A Driverless Future: Autonomous Vehicles
As the world battles with the COVID-19 pandemic, autonomous vehicles (AV) are being deployed to alleviate disruptions in the supply chain and help reduce the risks of infection. Is this a glimpse into the future of mobility?
“On the auto side, what I see is that the drive for self-automation is accelerating. We’re transitioning into a mobility area where we are not going to be dependent on another human being driving it for us,” Arthur Tan, CEO of IMI, shared during an interview with EMS Now.
If industry news is any indication, both startups and established automotive companies are gearing up to take a prominent role in the autonomous vehicle (AV) market—forging partnerships, developing technology, and investing in testing capabilities.
An American multinational tech company and one of the world’s oldest car companies have forged a partnership to develop and equip vehicles with “‘software-defined’ computing architecture for automated driving.” An American self-driving technology company and a Swedish car company will develop autonomous electric vehicles for ride-hailing use. A Guangzhou-based startup is operating a fleet of more than 40 robotaxis and 60 test cars, while a Chinese transportation company intends to have more than one million self-driving vehicles in operation by 2030. A Chinese multinational tech company has completed the construction of a 13,500-square-meter autonomous driving test facility in Beijing.
As a global manufacturing solutions company with proven technical expertise and manufacturing capabilities in the automotive market, IMI is in a position to be a part of this exciting future of autonomous vehicles.
Advanced driver-assistance systems (ADAS) are systems to help the driver in the driving process. Autonomous driving is supported by cloud data, car-to-car communication, and car-to-infrastructure communication. In consequence, ADAS systems must link to a vehicle’s communication module directly to enable fully autonomous driving.
The race to develop autonomous vehicles and ADAS is on. Major vehicle original equipment manufacturers and Tier 1 suppliers, as well as disruptive newcomers, are accelerating AV and ADAS development efforts to get ahead in the race.
IMI has been working with leading automotive Tier 1 suppliers in developing camera system modules, mirror-replacement cameras, and surround camera systems. We are also building electronic control unit (ECU) modules to support steering capabilities, safety, body control, and interior systems and displays.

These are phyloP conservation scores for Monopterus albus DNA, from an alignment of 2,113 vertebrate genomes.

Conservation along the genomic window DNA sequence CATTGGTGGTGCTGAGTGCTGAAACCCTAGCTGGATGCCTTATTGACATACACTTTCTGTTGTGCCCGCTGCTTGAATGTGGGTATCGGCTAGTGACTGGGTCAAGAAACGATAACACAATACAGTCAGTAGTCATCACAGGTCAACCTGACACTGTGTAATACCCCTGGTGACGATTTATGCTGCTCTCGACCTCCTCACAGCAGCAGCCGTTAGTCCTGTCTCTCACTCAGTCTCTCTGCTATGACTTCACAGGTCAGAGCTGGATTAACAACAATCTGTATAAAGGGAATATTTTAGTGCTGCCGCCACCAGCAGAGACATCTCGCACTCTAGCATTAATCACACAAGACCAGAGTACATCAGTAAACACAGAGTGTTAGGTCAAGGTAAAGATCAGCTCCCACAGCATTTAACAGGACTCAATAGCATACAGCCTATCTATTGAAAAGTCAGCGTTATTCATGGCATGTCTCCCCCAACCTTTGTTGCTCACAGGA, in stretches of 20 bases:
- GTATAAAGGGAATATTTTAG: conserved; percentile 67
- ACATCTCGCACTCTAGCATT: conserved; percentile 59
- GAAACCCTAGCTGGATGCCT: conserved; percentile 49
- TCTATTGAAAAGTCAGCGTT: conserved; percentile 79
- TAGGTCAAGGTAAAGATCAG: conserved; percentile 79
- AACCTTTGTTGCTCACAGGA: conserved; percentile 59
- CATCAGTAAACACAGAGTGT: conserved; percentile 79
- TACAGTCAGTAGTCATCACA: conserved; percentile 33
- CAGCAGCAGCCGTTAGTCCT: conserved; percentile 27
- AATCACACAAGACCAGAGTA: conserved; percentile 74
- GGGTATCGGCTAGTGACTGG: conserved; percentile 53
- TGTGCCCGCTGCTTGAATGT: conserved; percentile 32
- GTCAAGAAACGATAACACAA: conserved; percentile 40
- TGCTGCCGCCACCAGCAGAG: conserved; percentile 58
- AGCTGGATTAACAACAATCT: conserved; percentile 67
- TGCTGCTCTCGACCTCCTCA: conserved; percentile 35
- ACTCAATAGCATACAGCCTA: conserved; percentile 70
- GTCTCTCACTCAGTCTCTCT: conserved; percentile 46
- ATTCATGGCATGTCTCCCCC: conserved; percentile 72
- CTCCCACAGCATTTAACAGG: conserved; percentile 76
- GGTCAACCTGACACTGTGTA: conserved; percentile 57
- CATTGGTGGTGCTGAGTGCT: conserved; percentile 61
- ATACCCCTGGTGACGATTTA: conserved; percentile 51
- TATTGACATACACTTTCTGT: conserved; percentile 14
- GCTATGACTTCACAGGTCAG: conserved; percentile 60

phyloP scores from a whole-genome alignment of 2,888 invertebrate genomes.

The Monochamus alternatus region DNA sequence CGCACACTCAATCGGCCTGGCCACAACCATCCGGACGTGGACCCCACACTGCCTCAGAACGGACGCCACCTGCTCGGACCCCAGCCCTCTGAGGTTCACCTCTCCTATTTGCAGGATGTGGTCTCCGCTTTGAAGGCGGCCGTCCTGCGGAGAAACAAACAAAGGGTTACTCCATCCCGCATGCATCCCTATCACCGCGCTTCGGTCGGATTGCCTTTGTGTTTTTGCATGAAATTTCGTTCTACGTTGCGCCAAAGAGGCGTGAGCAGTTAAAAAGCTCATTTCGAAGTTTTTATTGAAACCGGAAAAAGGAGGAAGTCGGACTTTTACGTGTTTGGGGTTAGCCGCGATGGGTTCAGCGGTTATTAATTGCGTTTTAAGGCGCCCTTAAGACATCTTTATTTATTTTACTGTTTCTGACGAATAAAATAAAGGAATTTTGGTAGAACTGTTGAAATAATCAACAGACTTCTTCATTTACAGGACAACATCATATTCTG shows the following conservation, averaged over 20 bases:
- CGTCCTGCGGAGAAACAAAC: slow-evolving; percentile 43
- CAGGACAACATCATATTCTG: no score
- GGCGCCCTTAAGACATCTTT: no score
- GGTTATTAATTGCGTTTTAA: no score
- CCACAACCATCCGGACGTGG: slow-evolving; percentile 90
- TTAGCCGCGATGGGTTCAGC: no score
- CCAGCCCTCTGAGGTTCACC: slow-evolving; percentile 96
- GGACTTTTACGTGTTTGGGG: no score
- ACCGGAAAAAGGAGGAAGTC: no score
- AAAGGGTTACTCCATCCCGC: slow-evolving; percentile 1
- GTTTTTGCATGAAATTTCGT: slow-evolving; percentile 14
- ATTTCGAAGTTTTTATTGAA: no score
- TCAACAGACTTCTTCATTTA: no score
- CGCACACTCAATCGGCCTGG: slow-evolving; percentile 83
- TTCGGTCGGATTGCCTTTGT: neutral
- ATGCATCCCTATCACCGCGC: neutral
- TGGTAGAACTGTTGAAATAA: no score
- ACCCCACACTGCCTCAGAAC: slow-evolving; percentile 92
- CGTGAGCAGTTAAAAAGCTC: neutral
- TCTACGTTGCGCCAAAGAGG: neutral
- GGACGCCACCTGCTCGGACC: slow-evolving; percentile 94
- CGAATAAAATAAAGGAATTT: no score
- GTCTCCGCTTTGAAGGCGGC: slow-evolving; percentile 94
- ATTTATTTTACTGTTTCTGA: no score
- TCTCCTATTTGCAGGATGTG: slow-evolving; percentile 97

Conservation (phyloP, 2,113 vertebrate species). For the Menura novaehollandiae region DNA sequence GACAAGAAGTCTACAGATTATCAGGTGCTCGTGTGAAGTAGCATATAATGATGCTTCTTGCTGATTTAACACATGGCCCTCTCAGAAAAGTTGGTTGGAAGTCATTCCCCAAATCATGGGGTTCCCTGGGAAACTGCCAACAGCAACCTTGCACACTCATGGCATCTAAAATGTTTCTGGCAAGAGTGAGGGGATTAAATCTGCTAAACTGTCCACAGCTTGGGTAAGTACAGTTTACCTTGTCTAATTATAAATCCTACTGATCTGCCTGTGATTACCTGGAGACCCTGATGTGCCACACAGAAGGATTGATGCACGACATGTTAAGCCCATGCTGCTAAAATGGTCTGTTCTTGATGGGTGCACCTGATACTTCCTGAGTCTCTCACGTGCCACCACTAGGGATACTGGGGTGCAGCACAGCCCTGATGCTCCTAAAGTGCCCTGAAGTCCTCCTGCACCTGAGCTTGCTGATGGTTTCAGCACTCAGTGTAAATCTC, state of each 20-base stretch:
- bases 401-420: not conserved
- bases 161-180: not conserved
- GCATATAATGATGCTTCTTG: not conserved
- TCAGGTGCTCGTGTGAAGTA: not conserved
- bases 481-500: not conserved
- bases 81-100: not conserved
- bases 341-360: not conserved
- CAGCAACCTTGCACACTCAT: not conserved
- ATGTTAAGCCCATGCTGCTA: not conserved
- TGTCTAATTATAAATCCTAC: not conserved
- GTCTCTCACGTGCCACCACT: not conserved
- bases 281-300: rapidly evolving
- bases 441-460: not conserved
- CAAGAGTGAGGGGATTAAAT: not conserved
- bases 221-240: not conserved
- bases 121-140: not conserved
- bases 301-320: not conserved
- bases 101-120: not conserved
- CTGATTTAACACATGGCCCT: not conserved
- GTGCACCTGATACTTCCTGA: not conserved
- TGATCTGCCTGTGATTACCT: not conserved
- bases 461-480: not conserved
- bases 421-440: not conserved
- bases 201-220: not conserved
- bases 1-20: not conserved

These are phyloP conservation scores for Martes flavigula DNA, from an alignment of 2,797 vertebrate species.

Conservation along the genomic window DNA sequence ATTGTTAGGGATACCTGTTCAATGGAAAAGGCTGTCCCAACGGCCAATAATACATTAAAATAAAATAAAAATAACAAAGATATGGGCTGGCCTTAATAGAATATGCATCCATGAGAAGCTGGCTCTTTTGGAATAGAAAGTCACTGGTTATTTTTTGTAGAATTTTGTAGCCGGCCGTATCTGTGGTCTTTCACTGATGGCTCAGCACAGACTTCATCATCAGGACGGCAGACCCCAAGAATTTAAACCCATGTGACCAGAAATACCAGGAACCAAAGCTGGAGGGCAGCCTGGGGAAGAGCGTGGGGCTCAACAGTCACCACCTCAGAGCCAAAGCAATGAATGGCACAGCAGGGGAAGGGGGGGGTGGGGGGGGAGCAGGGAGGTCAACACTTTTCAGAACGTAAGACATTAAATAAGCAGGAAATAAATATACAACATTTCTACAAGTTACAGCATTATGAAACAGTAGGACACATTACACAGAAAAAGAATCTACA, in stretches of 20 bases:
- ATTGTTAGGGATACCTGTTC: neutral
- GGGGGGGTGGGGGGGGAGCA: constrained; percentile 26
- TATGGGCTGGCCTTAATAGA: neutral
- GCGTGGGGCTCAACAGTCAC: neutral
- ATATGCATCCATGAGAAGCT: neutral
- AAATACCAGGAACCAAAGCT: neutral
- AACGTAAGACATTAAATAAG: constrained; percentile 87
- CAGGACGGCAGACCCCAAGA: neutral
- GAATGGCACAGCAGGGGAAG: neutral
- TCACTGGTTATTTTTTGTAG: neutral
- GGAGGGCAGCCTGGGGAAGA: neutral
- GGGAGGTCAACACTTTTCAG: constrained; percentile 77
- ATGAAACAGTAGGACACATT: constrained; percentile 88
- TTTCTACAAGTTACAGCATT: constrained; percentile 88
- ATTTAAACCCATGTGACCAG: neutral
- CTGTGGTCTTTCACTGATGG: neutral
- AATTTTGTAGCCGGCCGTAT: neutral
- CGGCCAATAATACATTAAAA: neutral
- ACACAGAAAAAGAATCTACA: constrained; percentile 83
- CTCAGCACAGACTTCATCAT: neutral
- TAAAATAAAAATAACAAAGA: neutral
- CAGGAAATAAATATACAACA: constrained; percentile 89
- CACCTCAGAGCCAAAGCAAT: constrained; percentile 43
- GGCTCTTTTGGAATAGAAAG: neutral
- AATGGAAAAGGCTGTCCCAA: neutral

Helping the world battle a pandemic
The COVID-19 pandemic has put an enormous strain on supply chains and forced society to follow social distancing in an attempt to control the spread of the novel coronavirus. Unmanned vehicles all over the world are bridging the gap and helping reduce the risk of infection.
Mayo Clinic, a U.S. non-profit medical care and research organization, has partnered with self-driving startups in Florida. Autonomous shuttles move COVID-19 tests from a drive-through testing site to a processing laboratory. In California, driverless delivery vehicles approximately the width of a hospital gurney travel down aisles in makeshift COVID-19 treatment centers, delivering linens and medical supplies. Autonomous vehicles give healthcare professionals much-needed time and strength to do life-saving work.
Since February, self-driving vans have been delivering fresh produce to several communities in Zibo in eastern China. The unmanned vehicle can carry up to 1,000 kilograms and uses LiDar (Light Detection and Ranging), cameras, and deep-learning algorithms to navigate roads. Originally used for shuttling employees, a fleet of autonomous vehicles makes contactless deliveries to low-income, senior citizens from the food bank. With self-driving vehicles, the most vulnerable and hard-to-reach segments of society can still have access to essential goods.
Challenges and opportunities in the autonomous vehicle market
In cities around the world, autonomous vehicles have proven up to the task of delivering much-needed supplies and disinfecting streets and facilities. But the AV market faces several challenges. In an episode of the AI for Good Webinar Series, Michelle Avary, Head of Automotive and Autonomous Mobility at the World Economic Forum, pointed to three main obstacles that the industry faces today: global regulation, technological validity, and business model validity.
But given our new normal, the rewards reaped by those who take on the challenge may be great. McKinsey foresees global revenue from the autonomous-driving market to reach USD 1.6 trillion in 2030. The advent of autonomous vehicles will increase the demand for ADAS and MarketsandMarkets projects its market size to grow from USD 27.0 billion in 2020 to USD 83.0 billion by 2030, at a CAGR of 11.9%.
One of the most important lessons from this pandemic is the power of technology to drive innovative solutions that mitigate health risks, enable businesses to adapt to changing consumer needs, and build the world’s resilience to future crises. Automotive vehicles are one such technology solution that should be explored and developed while prioritizing safety, security, and privacy.
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